Ebook Word CountWhen you buy an ebook, do you check to see what value you are getting for your money? With books, the value is in pages and words, so how many words are there in an ebook?

If you shop for ebooks on Kindle, you’ll only have a reference to the file size, not a word count. The file size can vary greatly depending on many factors other than just words, so this really tells you nothing at all about the value of your purchase. At least Smashwords are more open and honest and give an estimate of the word count in each listed book.

I find Kindle’s reluctance to give word count information rather interesting, as it is something that is very simple to calculate. Every word processor in existence can do it, so why not Kindle and Amazon with all their technical resources? My belief is that it is intentional. It makes all Kindle ebooks equal and supports my suspicion that Kindle are in fact promoting and are profiteering from the $0.99 ebook pricing model. Think about it. If you were Kindle, would you prefer to pay out 33% royalties or 70% ? Not to mention the famous ‘Free International Wireless Delivery’ charge of $0.33 they so rudely add to ebooks for many non US and UK ebook buyers.

Amazon Kindle’s ‘Price Matching Feature’ is another avenue by which they reduce ebook prices and thus royalty payouts to authors and is really a little technical mystery. A mystery in the sense that they have enough tools to discover you are having a little sale on your own website and quickly drop your Kindle price to match, but they are not technically equipped to be able to inform you by email that they have done it. If you haven’t had this happen to you, be warned.

Perhaps I’m getting neurotic in my old age, but I smell a rat. While ebook publishing has given many a wonderful opportunity to publish, I still have the sneaking suspicion I can smell exploitation in the Kindle 99c pricing model.

While it would never happen in a million years, I would much prefer that Smashwords were the ebook supplier of choice for ebook readers. At least they are open in their product description and are fair to authors in their royalty structures.

How Thick Is An Ebook?
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18 thoughts on “How Thick Is An Ebook?

  • 09/09/2011 at 3:49 pm

    Bravo! I, too, am frustrated by Amazon and B&N only showing file size for their e-books. It can’t be that hard to show word count, or even estimated page count. I’d probably be willing to pay more than 99c for a full sized novel. The best I can do right now is guess based on the file sizes of previous purchases.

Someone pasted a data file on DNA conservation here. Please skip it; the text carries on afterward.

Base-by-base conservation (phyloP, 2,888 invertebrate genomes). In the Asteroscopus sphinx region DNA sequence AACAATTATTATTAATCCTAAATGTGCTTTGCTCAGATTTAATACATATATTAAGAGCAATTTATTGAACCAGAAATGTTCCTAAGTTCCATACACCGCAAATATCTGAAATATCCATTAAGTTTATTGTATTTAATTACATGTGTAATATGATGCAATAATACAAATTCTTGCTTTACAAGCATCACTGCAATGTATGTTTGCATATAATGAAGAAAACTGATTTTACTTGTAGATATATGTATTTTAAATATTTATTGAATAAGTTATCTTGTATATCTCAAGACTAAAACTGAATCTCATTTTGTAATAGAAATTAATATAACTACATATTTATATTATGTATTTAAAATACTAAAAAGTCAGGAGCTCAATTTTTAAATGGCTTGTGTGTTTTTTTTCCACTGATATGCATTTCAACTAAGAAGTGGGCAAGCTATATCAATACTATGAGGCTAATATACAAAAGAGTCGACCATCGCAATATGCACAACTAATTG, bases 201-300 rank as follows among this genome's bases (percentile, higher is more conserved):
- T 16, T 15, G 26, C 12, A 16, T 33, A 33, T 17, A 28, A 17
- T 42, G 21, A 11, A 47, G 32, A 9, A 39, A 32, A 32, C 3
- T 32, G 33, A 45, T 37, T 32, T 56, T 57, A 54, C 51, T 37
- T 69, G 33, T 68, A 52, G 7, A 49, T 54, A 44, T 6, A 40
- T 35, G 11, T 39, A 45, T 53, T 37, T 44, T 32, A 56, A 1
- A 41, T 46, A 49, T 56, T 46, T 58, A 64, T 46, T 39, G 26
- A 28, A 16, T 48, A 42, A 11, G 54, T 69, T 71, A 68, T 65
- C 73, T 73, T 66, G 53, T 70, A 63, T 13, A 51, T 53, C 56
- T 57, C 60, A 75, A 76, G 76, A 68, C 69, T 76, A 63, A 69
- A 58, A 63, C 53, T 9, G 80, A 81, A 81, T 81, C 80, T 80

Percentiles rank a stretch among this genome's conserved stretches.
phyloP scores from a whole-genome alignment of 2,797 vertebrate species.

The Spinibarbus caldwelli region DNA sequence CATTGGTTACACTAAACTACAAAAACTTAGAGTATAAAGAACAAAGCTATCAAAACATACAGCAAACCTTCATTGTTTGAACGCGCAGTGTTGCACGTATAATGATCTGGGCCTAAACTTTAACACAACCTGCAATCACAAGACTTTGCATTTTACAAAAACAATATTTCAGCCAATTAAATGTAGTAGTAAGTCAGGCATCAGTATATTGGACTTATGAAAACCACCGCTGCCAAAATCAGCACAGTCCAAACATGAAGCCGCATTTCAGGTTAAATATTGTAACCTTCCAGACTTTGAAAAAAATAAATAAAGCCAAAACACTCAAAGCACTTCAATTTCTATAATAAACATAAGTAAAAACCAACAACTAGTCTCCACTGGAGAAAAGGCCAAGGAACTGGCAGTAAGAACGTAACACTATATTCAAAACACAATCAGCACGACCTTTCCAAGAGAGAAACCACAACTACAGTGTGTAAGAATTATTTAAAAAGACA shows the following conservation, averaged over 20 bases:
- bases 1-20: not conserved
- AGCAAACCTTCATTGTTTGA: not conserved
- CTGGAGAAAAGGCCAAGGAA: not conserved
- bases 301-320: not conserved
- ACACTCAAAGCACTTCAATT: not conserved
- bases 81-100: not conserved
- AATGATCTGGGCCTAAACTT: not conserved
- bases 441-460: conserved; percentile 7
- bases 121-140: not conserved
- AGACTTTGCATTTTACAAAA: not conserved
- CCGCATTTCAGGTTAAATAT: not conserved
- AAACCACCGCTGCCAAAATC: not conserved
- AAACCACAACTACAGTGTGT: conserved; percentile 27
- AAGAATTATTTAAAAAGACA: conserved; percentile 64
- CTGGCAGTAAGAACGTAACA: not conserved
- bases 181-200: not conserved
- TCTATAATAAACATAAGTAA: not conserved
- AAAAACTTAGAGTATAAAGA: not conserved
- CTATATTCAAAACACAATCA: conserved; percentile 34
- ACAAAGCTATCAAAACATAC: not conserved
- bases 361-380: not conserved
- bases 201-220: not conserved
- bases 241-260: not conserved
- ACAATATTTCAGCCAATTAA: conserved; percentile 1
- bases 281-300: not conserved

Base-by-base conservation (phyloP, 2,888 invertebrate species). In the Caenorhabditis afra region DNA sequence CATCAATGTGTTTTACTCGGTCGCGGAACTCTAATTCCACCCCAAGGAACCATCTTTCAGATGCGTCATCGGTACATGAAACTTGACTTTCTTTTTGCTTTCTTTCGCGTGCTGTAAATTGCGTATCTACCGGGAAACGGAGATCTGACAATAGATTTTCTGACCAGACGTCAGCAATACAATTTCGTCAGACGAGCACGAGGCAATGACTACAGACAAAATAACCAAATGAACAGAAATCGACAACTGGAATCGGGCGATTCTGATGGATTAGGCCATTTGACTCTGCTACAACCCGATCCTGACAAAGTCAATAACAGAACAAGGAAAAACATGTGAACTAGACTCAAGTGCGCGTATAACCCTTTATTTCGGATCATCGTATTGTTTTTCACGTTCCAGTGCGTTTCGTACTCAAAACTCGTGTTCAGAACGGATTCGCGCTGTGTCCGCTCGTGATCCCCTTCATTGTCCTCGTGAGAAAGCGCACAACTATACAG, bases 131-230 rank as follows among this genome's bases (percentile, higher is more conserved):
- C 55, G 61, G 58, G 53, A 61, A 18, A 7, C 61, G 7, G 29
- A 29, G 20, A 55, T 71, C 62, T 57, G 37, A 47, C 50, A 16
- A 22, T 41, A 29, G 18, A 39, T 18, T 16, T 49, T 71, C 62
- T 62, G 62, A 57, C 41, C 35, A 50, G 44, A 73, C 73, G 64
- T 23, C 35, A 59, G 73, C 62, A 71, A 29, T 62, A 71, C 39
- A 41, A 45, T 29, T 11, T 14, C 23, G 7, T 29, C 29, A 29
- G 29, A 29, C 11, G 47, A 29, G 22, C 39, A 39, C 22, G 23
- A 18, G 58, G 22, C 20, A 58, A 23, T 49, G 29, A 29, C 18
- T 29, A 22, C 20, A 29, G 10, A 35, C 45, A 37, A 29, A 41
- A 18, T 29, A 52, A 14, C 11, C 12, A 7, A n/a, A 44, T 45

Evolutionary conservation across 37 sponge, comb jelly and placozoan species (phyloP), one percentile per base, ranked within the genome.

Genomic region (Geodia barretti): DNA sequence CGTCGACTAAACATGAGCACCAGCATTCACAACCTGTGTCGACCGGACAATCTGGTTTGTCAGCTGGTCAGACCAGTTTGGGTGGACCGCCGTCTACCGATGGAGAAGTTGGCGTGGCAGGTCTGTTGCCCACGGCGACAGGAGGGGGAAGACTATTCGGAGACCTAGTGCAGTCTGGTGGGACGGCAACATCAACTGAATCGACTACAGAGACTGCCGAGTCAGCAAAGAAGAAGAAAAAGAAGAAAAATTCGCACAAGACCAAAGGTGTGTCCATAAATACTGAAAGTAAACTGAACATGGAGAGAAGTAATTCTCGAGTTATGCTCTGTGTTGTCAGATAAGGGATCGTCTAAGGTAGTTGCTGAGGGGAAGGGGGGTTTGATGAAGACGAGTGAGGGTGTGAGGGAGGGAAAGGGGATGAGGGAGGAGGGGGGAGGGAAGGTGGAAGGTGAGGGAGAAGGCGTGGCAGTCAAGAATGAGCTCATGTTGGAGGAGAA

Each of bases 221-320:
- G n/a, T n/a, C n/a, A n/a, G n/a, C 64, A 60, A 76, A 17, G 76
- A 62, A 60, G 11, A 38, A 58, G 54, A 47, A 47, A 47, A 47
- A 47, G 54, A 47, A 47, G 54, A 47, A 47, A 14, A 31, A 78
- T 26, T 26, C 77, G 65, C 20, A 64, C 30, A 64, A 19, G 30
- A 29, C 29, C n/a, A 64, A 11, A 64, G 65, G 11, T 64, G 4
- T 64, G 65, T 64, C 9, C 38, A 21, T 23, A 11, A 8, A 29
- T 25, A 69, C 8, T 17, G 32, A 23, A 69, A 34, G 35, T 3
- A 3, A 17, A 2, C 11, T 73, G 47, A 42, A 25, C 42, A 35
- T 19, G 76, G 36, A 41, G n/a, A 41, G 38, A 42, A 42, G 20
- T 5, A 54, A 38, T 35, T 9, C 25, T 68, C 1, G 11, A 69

• 09/09/2011 at 4:29 pm

    The file size can be so misleading Tom. Depending what is included in the file, images, tags, page breaks etc, it is impossibly to equate the KB count into a word count. I hadn’t checked B&N, so thanks for increasing my suspicions that this is an intentional omission and deception.

  • 09/09/2011 at 4:32 pm

    So it’s not just me. LOL

    I’ve started putting the type of book (novel, novella, short story), the word count and approximate page count in my descriptions. I want readers to know what they’re getting for their money.

    • 09/09/2011 at 5:05 pm

      You should be congratulated for your openness Suzan. I agree that readers should know what value they are getting for their money. Seems rather logical to me.

  • 09/09/2011 at 4:59 pm

    Only certain books on there display the ‘print length’ in pages. I think it’s a bit weird that they don’t include a word count. As you say, Derek, smashwords have a rough estimate of the word-length of each book. So why not Amazon. But then again I suppose the new digital publishing model is geared towards shorter works for penny change. So Amazon would be hobbling themselves in showing that a book for 1.99c is only 20,000 words long whereas as a similar book by a different author is 99.c but 65,000 words long. This way both sizes sell because the Amazon consumers don’t really know what they’re buying.

    I don’t agree with Amazon’s thinking, but I sort of understand where they’re coming from. Like I said… ‘sort of’……….

    • 09/09/2011 at 5:03 pm

      Thanks for your comment Tony. I think your ‘sort of’ understanding goes towards my thinking that they are ‘sort of’ promoting their 99c price model. It would be interesting to publish a one word book on Kindle though, wouldn’t it? lol

  • 09/09/2011 at 5:32 pm

    Personally, I think 99c is a fair price for a well-written short novel, novella, or even a short story, BUT I absolutely agree that the reader needs to know what they are purchasing, so as to not feel DUPED. If they are willing to spend money on a shorter work, that’s great, but they need to know that it is indeed a shorter work so they can make an informed decision. With Amazon not making it standard policy to include word count or page equivalent, they are unfairly leaving it up to the writers/publisher to provide this info, and it seems that most of them are not doing that.

  • 09/09/2011 at 7:05 pm

    I don’t think it is a dishonesty thing so much as a practical matter. a lot of self published books include blurbs, advertisements etc that can have very high word counts. I have downloaded free stories that have previews for novels that are longer than the story. They probably just don’t want to deal with having to have someone make sure the word counts are for the story and not for the fluff.

    but i would agree that word counts would be great. hell barnes and noble doesnt even show a description for my book I published through smashwords. how crappy is that? who is going to buy a book with zero description no word count and costs .99 cents. I have been contemplating putting a review up that is instead just a word count description but i dont know if i could resist giving myself 5 stars. :)